Inspiration and tips for people with diabetes.
On November 14, World Diabetes Day, more than 463 million people have diabetes. Among them are famous soccer players, hockey players, including Olympic medalists and major league players. How is life changing with this diagnosis? Can I play sports with diabetes?
Type 1 and 2 diabetes: the epidemic of the 21st century.
Diabetes can be diagnosed at any age, and from that moment, a person has to change his or her attitude towards life. Real Madrid player Nacho Fernandez learned that he was diagnosed with type 1 diabetes at the age of 12. According to Nacho, it was the worst news of his life: it seemed that the road to big soccer was completely closed for him. He was able to adjust to his new lifestyle: his schedule included regular glucose measurements, insulin shots, and dietary control. He has to monitor his diet carefully, including keeping a count of bread units – BEs – in foods.
Type 1 diabetes develops when the pancreas cannot produce the hormone insulin. It is insulin-dependent diabetes and is usually diagnosed in people under the age of 30. Type 2 diabetes occurs when the body produces insulin but cannot use it effectively. This is why type 2 diabetes is called insulin-independent diabetes. It can be genetically caused, but is most often the result of being overweight and not being physically active enough.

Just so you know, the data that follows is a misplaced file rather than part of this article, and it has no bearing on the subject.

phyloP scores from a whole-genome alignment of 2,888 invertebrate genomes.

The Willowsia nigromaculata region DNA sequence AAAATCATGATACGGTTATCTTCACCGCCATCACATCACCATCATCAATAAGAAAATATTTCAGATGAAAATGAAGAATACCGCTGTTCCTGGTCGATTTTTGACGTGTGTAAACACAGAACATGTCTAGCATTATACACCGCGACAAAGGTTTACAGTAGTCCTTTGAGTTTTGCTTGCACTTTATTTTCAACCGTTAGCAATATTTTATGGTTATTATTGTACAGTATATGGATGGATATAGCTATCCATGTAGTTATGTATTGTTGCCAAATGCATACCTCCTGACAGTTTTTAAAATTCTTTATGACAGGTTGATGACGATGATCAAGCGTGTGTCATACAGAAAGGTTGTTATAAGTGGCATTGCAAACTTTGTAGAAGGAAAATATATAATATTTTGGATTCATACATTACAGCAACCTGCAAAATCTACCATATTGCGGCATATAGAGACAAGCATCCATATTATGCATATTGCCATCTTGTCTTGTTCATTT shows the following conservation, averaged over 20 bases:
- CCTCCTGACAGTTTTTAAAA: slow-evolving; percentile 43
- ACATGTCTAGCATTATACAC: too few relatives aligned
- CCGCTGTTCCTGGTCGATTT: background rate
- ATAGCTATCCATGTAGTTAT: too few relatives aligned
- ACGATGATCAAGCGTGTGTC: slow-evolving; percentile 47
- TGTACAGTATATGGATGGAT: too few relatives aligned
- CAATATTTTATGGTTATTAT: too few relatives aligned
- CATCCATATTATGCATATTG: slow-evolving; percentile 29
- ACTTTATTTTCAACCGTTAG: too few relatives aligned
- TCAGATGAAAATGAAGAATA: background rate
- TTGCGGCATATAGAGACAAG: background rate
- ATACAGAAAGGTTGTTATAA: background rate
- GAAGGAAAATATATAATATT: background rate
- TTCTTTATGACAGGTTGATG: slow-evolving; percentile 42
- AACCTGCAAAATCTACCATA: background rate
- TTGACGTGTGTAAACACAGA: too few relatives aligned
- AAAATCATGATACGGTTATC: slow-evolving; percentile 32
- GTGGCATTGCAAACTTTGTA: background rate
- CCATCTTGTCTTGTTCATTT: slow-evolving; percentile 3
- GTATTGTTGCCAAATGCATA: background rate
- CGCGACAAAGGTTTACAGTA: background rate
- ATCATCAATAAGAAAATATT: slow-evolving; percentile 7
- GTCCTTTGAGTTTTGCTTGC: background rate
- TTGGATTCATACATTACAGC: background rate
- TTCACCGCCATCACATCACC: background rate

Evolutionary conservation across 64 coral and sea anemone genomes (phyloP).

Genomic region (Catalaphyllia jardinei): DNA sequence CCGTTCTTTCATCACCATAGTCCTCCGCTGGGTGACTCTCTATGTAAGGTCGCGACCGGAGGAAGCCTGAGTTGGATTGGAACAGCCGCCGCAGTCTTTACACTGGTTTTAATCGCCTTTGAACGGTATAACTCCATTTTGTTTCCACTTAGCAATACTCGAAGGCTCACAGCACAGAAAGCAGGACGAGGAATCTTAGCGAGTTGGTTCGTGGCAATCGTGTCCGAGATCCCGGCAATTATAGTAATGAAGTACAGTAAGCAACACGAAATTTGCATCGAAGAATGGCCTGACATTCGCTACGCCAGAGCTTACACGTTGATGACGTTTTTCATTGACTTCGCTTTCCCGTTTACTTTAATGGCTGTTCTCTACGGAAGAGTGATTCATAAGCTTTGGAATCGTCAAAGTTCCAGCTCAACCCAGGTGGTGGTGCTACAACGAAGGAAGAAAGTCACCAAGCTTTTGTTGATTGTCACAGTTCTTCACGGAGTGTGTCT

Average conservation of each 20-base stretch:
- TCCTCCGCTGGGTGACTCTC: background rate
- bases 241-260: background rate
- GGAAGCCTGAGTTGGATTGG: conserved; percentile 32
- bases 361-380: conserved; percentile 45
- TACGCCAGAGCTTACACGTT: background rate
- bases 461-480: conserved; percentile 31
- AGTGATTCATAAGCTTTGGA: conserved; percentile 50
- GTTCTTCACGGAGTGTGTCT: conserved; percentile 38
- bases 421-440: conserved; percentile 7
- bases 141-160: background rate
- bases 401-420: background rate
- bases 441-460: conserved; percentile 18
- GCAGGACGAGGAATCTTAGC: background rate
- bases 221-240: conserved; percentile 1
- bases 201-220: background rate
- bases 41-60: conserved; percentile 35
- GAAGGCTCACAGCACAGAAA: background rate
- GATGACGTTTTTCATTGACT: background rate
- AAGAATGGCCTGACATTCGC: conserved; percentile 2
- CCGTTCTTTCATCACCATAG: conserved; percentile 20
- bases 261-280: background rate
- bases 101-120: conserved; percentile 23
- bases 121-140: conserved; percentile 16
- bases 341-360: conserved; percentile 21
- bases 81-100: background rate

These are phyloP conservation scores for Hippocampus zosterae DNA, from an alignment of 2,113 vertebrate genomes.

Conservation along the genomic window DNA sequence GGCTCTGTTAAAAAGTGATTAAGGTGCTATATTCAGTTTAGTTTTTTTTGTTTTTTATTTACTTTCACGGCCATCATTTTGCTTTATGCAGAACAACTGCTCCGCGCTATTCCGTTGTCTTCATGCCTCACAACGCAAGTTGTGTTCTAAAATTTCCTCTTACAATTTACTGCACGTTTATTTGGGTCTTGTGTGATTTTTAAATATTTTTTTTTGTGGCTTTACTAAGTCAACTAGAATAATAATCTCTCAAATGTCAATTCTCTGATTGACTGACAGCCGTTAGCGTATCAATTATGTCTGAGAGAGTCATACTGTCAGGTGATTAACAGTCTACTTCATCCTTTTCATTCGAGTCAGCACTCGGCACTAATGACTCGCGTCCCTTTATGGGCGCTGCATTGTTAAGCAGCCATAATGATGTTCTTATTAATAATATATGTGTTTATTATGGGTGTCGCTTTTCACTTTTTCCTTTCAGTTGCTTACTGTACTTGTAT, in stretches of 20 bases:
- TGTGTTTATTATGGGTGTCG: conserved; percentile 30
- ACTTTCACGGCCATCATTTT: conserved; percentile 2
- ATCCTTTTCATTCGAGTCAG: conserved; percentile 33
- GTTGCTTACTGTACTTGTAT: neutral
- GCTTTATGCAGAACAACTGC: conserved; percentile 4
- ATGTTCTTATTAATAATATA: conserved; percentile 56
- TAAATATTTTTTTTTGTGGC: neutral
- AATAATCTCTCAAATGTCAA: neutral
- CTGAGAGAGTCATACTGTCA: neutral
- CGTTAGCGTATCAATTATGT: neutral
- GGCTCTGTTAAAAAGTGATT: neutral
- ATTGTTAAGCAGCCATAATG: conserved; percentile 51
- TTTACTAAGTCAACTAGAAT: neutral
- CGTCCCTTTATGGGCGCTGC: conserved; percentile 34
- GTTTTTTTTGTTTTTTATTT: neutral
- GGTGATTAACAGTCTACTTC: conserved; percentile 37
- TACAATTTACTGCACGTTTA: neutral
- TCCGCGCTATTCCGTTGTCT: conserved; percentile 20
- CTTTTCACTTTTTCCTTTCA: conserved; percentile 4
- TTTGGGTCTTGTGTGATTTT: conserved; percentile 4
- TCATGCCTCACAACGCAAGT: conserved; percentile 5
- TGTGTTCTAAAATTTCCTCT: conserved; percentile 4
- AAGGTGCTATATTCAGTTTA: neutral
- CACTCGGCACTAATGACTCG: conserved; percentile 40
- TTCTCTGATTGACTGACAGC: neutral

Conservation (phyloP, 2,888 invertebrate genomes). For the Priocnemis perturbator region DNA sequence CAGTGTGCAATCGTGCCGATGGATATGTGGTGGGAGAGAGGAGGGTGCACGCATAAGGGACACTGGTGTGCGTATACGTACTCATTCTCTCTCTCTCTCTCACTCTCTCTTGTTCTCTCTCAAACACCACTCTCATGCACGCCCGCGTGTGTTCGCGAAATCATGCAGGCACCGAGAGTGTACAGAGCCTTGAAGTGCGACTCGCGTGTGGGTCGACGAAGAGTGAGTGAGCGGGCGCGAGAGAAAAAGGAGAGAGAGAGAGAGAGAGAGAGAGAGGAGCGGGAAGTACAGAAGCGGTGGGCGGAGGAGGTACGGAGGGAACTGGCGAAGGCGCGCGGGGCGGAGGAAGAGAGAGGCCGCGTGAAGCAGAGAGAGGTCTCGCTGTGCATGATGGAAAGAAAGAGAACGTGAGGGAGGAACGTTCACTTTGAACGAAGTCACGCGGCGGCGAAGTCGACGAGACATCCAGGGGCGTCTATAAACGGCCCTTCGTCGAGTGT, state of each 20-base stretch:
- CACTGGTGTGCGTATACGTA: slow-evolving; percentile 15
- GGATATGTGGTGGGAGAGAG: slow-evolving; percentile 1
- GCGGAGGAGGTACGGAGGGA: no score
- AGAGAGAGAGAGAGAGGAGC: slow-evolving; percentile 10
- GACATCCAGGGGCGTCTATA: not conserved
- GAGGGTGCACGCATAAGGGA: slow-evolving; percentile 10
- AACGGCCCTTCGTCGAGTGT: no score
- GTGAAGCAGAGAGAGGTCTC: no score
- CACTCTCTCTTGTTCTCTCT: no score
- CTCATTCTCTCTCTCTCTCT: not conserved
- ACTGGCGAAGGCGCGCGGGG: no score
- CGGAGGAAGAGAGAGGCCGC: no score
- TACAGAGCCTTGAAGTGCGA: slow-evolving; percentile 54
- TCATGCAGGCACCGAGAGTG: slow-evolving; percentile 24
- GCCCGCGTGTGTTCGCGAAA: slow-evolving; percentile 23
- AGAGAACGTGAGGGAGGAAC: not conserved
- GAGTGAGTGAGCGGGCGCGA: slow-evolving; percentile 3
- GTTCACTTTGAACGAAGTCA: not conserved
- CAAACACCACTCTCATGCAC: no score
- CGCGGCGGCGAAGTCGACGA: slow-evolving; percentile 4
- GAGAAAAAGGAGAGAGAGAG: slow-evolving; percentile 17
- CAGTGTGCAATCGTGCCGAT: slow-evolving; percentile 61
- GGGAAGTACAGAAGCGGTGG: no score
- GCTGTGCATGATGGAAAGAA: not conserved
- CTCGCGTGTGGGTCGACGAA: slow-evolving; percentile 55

The International Diabetes Federation predicts that about 700 million people will have diabetes by 2045. Now it is proved that no matter what type of diabetes a person has – type 1, with absolute insulin deficiency, or type 2, with relative insulin deficiency – one can and should lead an active life, work hard and do sports. Moreover, doctors claim that physical activity has therapeutic, that is, therapeutic value in type 2 diabetes.
But what was it like before? The side effects of insulin injections and opium as an analgesic
In the first half of the last century, the diagnosis “diabetes” was almost a death sentence, and the “life-giving” properties of insulin injections for people with the disease were discovered only in the mid-20s of the last century. Insulin preparations derived from the pancreas of cows and pigs were insufficiently purified, which caused many diabetics to suffer from side effects – bruising, allergies, reduced immunity.
A typical diabetic’s diet at the time consisted of low-carbohydrate foods, and injections had to be given with reusable glass syringes that required constant sterilization. To alleviate some of the patient’s suffering, doctors recommended smoking opium, a method that could not, in principle, prolong life. In those days, professional sports with diabetes were out of the question.
Now, the quality of life of people diagnosed with diabetes depends largely on their attitude and understanding of their disease. The stories of sports stars who have reached the top despite their diabetes are a compelling example.